|Australia possesses nearly 40 per cent of the world’s known uranium reserves [Reuters]|
Australia’s ruling Labor Party has approved plans to open up uranium sales to India, clearing the way for talks on a bilateral nuclear agreement and resolving an issue that has caused diplomatic tensions between the two nations.
Sunday’s vote at the party’s annual policy conference in Sydney overturned its own ban on selling uranium to countries such as India, that are not signatories to the nuclear Non-Proliferation Treaty (NPT).
Australia already sells uranium to China, the US, Japan and Taiwan.
Prime Minister Julia Gillard announced her intention to open sales in November and successfully pushed the new policy through the conference, despite an often heated debate and chants from protesters who remain opposed to nuclear energy and weapons.
The policy change does not need to be approved by parliament, and the conservative opposition supports the sales.
“We should take a decision that is in our nation’s interest, a decision about strengthening our strategic partnership with India in this the Asian century,” Gillard said before the vote.
“The [nuclear non-proliferation] treaty does not require that signatories sell nuclear fuel only to other signatory countries.”
Australia, which has no nuclear power stations of its own, possesses nearly 40 per cent of the world’s known uranium reserves, but supplies only 19 per cent of the world market.
India, Asia’s third-largest economy, has long complained about the Australian ban and wants more access to uranium to meet an ambitious target for nuclear energy, with plans to build 30 nuclear power stations in the next 20 years.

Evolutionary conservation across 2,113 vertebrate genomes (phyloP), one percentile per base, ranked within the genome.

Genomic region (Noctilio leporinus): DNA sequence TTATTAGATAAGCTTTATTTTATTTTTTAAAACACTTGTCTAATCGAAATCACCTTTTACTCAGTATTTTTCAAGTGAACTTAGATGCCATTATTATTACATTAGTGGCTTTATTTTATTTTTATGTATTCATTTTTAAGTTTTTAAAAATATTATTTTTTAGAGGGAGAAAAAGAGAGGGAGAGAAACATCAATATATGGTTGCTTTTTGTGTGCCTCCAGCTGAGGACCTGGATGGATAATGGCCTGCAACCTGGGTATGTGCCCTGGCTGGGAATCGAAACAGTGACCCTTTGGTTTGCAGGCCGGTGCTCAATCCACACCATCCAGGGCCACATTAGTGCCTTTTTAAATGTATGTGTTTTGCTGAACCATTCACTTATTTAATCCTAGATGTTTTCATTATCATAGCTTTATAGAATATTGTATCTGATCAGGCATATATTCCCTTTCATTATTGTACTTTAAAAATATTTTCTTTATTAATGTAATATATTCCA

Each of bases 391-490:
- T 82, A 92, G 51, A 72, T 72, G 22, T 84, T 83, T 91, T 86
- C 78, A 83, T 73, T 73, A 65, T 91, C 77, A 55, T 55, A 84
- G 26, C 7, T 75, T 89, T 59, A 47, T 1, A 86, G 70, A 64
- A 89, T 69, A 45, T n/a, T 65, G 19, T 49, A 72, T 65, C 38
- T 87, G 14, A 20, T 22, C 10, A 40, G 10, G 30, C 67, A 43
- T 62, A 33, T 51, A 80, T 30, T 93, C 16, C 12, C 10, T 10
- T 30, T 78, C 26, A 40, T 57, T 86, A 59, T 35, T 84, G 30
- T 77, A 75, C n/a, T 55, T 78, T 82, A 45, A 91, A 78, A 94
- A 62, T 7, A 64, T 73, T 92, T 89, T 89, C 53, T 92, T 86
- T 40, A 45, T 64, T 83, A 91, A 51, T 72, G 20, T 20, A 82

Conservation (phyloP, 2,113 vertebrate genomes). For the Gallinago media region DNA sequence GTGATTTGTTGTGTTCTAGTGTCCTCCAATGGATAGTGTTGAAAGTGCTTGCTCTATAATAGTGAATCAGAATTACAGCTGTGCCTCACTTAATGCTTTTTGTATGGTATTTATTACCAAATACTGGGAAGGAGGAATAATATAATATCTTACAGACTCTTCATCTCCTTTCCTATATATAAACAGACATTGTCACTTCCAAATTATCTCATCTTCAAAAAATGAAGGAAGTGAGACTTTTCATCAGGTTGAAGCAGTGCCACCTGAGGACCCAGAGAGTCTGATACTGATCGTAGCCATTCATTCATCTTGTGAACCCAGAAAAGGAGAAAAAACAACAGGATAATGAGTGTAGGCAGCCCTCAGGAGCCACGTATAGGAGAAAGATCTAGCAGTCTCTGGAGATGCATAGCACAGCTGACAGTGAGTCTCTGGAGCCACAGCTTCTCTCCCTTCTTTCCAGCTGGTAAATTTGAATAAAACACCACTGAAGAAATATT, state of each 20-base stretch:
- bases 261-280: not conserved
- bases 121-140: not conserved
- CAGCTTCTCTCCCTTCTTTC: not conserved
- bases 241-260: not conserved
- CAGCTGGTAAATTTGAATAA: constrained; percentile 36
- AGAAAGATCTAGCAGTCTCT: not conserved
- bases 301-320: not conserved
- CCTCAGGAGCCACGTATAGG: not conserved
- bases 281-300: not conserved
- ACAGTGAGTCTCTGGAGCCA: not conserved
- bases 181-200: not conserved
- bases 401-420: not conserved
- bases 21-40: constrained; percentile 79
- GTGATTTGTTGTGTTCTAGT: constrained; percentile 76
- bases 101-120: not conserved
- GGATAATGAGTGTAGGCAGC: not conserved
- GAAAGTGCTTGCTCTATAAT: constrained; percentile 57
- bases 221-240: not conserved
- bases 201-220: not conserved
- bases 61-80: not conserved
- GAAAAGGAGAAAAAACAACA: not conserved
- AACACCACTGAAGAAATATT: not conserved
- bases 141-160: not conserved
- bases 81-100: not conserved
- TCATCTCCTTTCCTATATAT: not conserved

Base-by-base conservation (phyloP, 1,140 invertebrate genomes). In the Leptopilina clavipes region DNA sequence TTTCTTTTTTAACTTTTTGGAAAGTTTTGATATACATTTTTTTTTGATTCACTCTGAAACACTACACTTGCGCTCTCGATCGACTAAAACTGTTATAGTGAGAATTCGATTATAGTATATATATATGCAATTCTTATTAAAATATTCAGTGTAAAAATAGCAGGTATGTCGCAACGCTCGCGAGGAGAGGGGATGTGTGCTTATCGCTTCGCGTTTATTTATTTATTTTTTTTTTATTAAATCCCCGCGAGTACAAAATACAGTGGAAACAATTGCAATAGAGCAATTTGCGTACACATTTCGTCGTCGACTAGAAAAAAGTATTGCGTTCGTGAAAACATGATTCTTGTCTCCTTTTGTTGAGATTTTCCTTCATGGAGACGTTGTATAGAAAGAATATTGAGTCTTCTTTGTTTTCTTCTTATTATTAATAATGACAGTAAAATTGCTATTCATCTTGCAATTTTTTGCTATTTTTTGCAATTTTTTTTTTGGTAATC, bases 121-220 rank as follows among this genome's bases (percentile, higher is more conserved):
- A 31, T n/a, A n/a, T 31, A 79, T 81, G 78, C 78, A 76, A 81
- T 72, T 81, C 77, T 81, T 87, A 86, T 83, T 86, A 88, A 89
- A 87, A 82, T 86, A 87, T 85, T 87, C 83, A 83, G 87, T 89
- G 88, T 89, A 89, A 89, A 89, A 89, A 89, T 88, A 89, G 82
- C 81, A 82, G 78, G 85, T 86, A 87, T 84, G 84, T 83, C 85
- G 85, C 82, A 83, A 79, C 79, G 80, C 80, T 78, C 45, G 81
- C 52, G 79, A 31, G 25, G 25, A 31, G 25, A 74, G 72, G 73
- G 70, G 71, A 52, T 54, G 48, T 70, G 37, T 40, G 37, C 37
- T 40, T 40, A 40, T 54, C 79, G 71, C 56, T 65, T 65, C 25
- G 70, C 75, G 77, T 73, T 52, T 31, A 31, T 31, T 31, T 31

The move to allow sales to India comes three years after the US also agreed to support Mumbai’s civil nuclear programme, overlooking the country’s shunning of the NPT.
“Let’s just face facts here, our refusal to sell uranium to India is not going to cause India to decide that it will no longer have nuclear weapons,” Gillard said.
Australia’s uranium industry welcomed the policy shift, which it said could lead to more Indian investment in the country’s mining projects.
“Chinese, Japanese and Russian companies are seeking out these opportunities and we would expect Indian companies will do the same,” Australian Uranium Association chief executive Michael Angwin said.
He said India would potentially buy up to 2,500 tonnes of Australian uranium a year by 2030, although the first sales could still be some years away, as it could take several years to negotiate a nuclear safeguards agreement.
Before selling uranium, Australia negotiates nuclear safeguards agreements with customer nations to ensure nuclear
material can only be used for energy and not for nuclear weapons.
Australia now has four mines: BHP Billiton’s Olympic Dam, potentially the world’s biggest; Energy Resources Australia’s Ranger mine; the Beverly mine, owned by US company General Atomics; and Honeymoon mines, owned by Uranium One and Mitsui & Co.
Canberra has forecast uranium exports to rise from around 10,000 tonnes a year to 14,000 tonnes in 2014, worth around A$1.7bn ($1.74bn).
Sunday’s party vote was a victory for Gillard, but exposed deep divisions within the government over nuclear energy, with Transport Minister Anthony Albanese leading opposition to any sales to India or expansion of exports.
Albanese said since Japan’s Fukushima nuclear disaster in March, most nations, including Germany, Switzerland and Italy, were winding back their commitment to nuclear energy.
“Under these circumstances, it is absurd that we should be expanding ours,” Albanese told the conference.
Former anti-nuclear campaigner and rock singer Peter Garrett, whose band Midnight Oil railed against nuclear energy,
said Labor needed to honour its support for the NPT.
“Labor has a great disarmament tradition,” Garrett, who is now Australia’s schools education minister, told the conference. “Where is our vision here? Where is our commitment to a nuclear free future?”